April 3– Friday– Boston, Massachusetts– The Liberator updates readers on the new regiment. “There are now four full companies in the colored regiment, at Readville. The men are improving rapidly in drill, and the officers are confident that it will be an excellent regiment. About fifty soldiers, recruited in Albany and Western New York, arrived in Boston on Friday of last week, en route for the camp of the 54th (colored) regiment at Readville. They were recruited by Frederick Douglass by whom they were accompanied.” The paper also reports that two young black men, free-born, who were personal servants to Union officers, were captured and sold into slavery in Texas.

April 3– Friday– Readville, Massachusetts– Robert Gould Shaw writes to his father. “As regards our being married, Mr and Mrs Haggerty seem as much opposed to it as Mother.. . . I can’t help feeling that if we are not married before I go, I shall feel very much dissatisfied and discontented. For the sake of Annie’s and my own peace of mind, I want it.”

April 3– Friday– Reading, Pennsylvania– A crowd protests the arrest of four men accused of being rebel sympathizers.

April 3– Friday– Richmond, Virginia– Clerk John Jones comments on the events of yesterday. “No account of yesterday’s riot appeared in the papers to-day, for obvious reasons. The mob visited most of the shops, and the pillage was pretty extensive. Crowds of women, Marylanders and foreigners, were standing at the street corners to-day, still demanding food; which, it is said, the government promised to them. About midday the City Battalion was marched down Main Street to disperse the crowd.”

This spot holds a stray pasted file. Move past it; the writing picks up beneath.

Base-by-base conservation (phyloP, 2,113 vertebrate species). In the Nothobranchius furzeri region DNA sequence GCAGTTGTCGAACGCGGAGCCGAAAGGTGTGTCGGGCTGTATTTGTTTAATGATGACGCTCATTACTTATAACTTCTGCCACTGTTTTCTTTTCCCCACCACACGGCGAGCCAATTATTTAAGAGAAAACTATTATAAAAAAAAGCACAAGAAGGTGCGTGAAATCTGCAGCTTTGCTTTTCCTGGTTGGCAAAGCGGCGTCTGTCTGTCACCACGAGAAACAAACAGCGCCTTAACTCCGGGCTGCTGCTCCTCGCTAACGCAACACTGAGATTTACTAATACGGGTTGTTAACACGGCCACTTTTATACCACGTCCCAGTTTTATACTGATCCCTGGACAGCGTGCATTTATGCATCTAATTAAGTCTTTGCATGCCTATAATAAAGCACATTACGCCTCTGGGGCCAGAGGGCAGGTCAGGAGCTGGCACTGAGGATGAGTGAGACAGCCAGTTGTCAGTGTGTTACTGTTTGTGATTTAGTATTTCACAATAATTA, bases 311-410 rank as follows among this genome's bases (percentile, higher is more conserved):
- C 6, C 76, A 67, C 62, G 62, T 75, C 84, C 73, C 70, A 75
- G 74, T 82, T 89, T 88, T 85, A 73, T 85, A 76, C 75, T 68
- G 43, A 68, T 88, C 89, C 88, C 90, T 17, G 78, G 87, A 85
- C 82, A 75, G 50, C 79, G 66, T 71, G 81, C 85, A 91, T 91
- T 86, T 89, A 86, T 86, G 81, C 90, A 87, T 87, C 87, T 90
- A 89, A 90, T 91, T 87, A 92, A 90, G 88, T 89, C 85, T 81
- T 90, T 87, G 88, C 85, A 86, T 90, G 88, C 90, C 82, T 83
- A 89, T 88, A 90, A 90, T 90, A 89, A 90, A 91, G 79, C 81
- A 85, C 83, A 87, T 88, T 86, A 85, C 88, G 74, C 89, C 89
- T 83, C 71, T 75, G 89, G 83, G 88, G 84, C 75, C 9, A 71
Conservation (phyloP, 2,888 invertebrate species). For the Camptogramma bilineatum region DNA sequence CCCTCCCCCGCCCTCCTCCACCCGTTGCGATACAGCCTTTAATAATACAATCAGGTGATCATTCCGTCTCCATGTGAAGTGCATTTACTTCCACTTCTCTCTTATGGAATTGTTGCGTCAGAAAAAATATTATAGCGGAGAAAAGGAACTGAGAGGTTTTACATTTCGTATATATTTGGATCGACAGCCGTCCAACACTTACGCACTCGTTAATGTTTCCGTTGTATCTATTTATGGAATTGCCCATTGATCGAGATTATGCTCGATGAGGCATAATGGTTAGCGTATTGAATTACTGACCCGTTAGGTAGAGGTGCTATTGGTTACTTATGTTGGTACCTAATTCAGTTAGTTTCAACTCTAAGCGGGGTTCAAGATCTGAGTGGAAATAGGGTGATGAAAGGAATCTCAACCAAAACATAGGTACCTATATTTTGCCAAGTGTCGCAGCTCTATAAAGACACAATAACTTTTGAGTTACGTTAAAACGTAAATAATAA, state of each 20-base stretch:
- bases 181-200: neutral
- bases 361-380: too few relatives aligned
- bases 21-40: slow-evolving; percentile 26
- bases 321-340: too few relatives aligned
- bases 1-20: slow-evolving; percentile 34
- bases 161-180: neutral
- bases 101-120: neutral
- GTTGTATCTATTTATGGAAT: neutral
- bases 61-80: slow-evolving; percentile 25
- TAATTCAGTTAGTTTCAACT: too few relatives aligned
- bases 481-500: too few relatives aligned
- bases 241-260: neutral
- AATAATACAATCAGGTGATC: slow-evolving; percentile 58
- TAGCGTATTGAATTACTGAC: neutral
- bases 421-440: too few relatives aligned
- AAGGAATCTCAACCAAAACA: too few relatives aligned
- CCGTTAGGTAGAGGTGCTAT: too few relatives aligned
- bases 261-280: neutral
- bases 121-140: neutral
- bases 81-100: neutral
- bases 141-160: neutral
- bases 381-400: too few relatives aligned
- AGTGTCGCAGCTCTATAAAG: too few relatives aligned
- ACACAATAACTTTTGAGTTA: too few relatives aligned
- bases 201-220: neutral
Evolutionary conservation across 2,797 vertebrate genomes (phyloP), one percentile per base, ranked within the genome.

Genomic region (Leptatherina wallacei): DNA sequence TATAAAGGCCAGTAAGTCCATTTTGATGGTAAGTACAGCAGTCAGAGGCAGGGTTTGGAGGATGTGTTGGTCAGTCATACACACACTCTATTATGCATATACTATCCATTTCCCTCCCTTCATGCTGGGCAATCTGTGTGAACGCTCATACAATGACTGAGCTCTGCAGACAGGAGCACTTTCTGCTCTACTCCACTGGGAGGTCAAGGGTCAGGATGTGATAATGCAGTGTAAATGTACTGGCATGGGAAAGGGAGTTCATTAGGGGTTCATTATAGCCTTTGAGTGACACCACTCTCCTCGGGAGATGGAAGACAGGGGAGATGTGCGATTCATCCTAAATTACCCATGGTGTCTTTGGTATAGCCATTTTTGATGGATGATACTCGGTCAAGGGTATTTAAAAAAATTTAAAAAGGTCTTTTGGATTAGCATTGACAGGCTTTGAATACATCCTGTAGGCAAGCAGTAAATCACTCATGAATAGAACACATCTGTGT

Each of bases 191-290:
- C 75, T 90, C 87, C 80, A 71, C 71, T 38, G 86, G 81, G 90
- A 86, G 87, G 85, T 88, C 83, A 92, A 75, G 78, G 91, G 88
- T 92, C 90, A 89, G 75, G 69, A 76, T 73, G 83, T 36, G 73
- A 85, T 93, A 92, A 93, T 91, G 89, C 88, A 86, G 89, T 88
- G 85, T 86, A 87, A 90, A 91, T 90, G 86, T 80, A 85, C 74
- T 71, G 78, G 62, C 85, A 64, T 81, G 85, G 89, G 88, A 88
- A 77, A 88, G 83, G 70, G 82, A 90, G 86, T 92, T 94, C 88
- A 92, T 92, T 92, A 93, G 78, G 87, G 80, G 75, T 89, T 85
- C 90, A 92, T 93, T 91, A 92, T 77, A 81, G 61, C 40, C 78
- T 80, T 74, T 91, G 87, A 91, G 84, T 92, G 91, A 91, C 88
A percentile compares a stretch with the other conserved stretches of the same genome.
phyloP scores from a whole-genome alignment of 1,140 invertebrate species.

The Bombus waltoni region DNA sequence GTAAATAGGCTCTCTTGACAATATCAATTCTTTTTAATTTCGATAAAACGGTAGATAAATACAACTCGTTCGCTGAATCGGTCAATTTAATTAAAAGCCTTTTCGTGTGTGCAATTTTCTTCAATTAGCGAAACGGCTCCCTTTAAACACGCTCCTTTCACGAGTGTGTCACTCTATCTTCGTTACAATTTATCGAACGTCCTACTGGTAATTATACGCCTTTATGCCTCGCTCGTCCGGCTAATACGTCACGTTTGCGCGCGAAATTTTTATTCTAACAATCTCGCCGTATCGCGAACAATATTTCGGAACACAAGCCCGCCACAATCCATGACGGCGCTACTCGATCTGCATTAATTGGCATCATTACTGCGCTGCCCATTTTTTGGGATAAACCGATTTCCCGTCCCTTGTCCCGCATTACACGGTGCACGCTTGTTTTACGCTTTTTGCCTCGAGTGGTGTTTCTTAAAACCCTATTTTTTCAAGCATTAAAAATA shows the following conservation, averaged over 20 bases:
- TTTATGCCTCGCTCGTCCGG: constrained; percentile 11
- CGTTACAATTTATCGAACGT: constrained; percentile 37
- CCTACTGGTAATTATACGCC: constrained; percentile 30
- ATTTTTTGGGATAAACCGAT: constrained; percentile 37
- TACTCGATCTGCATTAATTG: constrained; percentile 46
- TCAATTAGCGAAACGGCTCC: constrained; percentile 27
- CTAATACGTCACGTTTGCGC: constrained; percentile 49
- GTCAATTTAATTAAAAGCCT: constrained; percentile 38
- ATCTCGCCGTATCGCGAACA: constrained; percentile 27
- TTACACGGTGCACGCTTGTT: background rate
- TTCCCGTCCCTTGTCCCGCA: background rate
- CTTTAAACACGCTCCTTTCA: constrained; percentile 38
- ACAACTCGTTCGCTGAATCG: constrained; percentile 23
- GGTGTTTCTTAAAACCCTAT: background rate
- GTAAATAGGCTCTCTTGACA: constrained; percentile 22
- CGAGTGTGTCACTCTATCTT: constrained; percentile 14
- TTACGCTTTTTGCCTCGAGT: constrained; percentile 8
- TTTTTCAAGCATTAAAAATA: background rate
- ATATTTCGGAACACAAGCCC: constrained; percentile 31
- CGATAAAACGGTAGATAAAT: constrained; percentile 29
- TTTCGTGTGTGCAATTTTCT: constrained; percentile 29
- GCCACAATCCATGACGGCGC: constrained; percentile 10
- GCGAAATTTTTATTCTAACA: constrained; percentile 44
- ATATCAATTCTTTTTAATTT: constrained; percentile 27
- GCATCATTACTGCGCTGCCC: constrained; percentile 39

artillery and cavalry ready to move

artillery and cavalry ready to move

April 3– Friday– Palmyra, Tennessee— Union forces destroy the town.

April 3– Friday– Union camp outside of Vicksburg, Mississippi– General William Tecumseh Sherman summarizes the nature of the war in a letter to his brother, Senator John Sherman. “People must learn that war is a question of physical force and courage. A million of men engaged in peaceful pursuits will be vanquished by a few thousand determined armed men. The justice of the cause has nothing to do with it. It is a question of force. Again we are the assailants, and have to overcome not only an equal number of determined men, however wrongfully engaged, but the natural obstacles of a most difficult country.”